So here I was, settled into the city. But what of Adelaide itself? Founded in 1836, as capital of a freely settled, non-convict state of British immigrants, it was named after Adelaide of Saxe-Meiningen, queen consort to King William IV. It practised religious freedom and became known as ‘the city of churches’ because of it. How many of its 1.3 million inhabitants still visit them is unknown, but I did spot some nice examples while I was walking around. It sits on the River Torrens and is surrounded by hills. It has suitably old and grand buildings, which reflect its commercial beginnings. Likewise, there are grand buildings of a cultural nature too, such as the museum and university. The metropolitan area sprawls out along the river and into the hills, a necessity given that it accommodates three quarters of South Australia’s inhabitants of 1.7 million.
I enjoy visiting museums, art galleries and similar places but my visit there coincided with the Adelaide Fringe Festival. It’s a month long frolic of fun and comedy, similar to Edinburgh’s, so I used the free festival guides to pick out three shows to visit during the next week. Rundle Mall is the city’s main shopping street and is pedestrianised. It has several large shopping centres as well as smaller, arcade style buildings. Many of the shops in these are small independents and there are many more such shops around the streets. I’m always impressed by Australia’s willingness to support such businesses, long gone in most UK towns under the baleful influence of supermarkets and chain stores. Long may it continue. While I was in Rundle Mall I called in at the pop-up festival ticket office and committed my money to the cause.
On the northern side of the CBD lies the Art Gallery of SA and the SA Museum. During several visits over the course of the week I enjoyed a healthy injection of culture. The museum has many exhibits that are common to most museums – animals, minerals etc. But this one includes some excellent displays on Aboriginal culture and a gallery dedicated to Pacific cultures. That was a first for me. This museum has been open for over 100 years and Australian anthropologists have been visiting the Pacific islands for much of that time. So they have put together a fascinating collection of cannibalistic exhibits which reflected the lifestyles (death styles?) of the inhabitants. Shrunken heads of family and enemies, that kind of thing. Most of these practices were spiritual and were designed to help the dead in the after life. Plenty of displays of weapons, canoes etc. It was the first time I’d seen artifacts from this area of the world although I’d heard the gory stories before. Perhaps the most significant part of the display is the gallery itself. It was first established in 1895 and the gallery was restored to its original appearance in 2006, both the room and the display cases. The rest of the museum is modern so the gallery is a fine example of how museums used to be.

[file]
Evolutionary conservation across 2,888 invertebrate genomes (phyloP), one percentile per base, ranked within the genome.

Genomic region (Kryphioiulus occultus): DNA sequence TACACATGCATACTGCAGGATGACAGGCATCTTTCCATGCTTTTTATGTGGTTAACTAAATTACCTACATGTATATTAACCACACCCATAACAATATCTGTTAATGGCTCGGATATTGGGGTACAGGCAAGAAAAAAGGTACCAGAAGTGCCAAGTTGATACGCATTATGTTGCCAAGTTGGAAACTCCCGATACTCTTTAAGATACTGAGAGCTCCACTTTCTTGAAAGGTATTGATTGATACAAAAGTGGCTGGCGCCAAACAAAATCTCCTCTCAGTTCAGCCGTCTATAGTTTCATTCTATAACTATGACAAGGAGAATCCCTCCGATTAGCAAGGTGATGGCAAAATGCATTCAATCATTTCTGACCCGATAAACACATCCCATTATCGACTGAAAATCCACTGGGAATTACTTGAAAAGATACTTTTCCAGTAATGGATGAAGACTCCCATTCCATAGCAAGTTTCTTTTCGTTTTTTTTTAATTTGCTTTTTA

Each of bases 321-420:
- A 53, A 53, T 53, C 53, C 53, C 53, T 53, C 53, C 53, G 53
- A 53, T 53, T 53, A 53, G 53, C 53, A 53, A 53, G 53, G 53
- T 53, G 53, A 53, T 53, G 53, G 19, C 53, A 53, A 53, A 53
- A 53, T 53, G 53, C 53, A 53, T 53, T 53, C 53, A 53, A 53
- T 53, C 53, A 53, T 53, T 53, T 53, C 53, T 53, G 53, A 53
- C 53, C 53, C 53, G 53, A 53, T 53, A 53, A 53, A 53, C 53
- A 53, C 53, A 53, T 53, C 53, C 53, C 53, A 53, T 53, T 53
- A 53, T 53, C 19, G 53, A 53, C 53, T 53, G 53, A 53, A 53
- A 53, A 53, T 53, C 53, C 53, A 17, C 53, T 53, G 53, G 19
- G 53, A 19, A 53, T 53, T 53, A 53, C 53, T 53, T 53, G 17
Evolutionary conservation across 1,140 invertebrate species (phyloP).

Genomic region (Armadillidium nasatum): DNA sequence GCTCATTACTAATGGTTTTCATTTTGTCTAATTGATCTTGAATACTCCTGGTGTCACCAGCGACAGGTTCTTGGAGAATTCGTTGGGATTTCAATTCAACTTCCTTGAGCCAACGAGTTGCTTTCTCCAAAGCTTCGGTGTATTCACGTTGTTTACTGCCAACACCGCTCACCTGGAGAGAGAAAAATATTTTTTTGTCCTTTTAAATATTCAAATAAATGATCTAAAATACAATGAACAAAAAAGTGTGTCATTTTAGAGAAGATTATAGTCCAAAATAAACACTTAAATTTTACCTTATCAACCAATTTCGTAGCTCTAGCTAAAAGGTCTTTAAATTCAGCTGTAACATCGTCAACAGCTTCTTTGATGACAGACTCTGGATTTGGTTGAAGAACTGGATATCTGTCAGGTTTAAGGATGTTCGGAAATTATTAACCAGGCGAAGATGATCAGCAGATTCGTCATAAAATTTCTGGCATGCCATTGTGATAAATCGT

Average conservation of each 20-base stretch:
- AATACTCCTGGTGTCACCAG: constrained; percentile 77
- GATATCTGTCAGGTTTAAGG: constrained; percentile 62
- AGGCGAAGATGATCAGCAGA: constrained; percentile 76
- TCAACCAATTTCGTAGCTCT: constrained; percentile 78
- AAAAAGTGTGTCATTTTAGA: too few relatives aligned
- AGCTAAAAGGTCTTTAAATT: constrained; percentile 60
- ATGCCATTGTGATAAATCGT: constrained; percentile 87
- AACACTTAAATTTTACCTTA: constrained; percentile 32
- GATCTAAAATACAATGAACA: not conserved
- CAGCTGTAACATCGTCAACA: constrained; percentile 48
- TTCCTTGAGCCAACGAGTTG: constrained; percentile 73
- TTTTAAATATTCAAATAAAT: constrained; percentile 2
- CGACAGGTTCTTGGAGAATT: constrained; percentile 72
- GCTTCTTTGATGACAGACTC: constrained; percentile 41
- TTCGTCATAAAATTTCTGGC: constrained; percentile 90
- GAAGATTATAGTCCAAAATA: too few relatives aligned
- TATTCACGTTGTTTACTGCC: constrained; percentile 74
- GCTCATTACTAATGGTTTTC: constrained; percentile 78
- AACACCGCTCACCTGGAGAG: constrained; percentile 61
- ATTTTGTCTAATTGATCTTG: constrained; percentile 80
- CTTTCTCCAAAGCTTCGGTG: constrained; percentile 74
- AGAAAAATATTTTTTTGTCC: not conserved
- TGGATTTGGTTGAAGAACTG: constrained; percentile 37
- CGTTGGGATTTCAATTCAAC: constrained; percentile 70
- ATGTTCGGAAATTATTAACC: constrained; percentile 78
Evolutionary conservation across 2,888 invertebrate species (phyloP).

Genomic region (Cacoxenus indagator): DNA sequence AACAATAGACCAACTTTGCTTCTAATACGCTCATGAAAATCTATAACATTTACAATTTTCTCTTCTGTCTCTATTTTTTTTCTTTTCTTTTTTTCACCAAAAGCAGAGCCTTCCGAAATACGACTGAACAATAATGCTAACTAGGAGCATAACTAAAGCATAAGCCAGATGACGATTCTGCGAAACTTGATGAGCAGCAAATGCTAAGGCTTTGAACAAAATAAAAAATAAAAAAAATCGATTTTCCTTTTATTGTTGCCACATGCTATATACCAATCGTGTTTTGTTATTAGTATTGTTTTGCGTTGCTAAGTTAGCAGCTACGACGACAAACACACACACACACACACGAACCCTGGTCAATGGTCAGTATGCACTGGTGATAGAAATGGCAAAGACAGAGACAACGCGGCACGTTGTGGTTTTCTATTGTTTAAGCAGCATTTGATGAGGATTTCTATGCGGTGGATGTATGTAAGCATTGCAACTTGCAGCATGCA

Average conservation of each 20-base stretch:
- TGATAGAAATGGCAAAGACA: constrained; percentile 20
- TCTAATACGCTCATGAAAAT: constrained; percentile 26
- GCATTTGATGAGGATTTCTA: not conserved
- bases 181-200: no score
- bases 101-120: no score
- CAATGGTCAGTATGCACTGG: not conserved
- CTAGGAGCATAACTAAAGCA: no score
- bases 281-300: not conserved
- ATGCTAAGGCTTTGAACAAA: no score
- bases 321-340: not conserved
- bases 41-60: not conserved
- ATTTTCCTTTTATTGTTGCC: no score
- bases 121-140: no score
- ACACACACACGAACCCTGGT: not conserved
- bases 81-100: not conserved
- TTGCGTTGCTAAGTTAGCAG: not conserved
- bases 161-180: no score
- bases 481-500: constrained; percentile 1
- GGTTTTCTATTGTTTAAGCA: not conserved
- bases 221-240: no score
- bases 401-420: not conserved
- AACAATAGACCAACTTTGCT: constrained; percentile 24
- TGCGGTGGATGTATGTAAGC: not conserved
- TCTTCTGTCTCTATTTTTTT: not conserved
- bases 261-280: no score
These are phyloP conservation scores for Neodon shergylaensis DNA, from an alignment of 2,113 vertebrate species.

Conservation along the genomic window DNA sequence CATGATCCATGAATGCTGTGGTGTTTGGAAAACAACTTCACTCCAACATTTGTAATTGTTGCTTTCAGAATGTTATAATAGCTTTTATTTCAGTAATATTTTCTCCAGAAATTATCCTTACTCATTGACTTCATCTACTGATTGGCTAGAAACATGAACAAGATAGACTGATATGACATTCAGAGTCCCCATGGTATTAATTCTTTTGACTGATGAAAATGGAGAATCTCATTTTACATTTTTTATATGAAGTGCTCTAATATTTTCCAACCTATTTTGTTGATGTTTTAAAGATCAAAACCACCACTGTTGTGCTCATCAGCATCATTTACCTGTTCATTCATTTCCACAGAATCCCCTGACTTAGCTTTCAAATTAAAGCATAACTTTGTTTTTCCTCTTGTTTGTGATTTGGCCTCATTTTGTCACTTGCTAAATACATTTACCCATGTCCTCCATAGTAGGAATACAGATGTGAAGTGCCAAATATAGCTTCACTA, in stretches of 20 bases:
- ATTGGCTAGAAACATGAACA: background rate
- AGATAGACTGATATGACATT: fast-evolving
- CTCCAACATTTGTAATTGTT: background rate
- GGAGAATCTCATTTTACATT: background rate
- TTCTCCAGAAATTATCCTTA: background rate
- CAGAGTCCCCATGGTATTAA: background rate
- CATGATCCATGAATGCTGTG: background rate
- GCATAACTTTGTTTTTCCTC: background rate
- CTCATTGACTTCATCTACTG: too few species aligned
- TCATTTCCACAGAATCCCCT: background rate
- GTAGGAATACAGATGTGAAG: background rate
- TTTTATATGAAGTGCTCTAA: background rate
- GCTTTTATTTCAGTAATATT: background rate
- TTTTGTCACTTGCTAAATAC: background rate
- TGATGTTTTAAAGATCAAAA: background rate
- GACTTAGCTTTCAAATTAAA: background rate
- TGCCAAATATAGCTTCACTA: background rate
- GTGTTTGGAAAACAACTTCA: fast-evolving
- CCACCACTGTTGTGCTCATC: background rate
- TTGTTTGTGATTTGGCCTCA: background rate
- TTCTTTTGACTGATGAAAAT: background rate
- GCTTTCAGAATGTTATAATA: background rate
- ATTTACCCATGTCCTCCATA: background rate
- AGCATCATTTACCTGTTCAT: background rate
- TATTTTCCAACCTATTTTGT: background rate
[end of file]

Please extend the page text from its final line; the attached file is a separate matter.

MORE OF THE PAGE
I called into the Immigration Museum, just next door. Although it describes how SA became settled, the story isn’t all wine and roses. Almost from the time of federation, the government introduced a ‘white Australia’ policy. As well as leading to the apartheid style treatment of indigenous people, it also encouraged immigration officials to deny entry to anyone that didn’t fit their ideal. Certain individuals would be subjected to tests, deliberately designed to make them fail, and therefore be rejected. The picture above is one such example. Although it’s a shameful part of Australia’s story, I was impressed by the honesty of the displays that tell the story.
The art gallery is equally impressive and has also been established since the 19th C. There’s plenty of Australian, as well as international art, traditional as well as modern. I particularly enjoyed the Asian gallery. Firstly for some beautiful Japanese ceramics and textiles, but mostly for the Gond art. These are paintings and sculpture which originated from the tribes of Central India. They are nicely weird and are based on myths and stories from ancient times. They are reminiscent of Aboriginal art too but are far more complex and varied. Yes, they’re modern works but take advantage of modern materials too.
Another display contains amazingly expressive photos, produced in large sizes. They cleverly combine interior and exterior scenes into the same print with incredible effect. Half a day very well spent.
Nearby is part of the University of SA and while walking past I was tempted to take a peek inside the large, classical building. It was an exam venue but they were between sessions. I was completely taken by the design of the roof and gallery just below it. One of the staff broke off from putting exam papers out on the desks and came to enquire what I wanted. I said I was passing by, that I was fascinated by the roof and did he mind if I had a look. He asked me where I was from and allowed me to go up to the gallery to take photos, against all the rules, because ‘I was from London’. Why it worked that way I’ve no idea. Puzzled but grateful.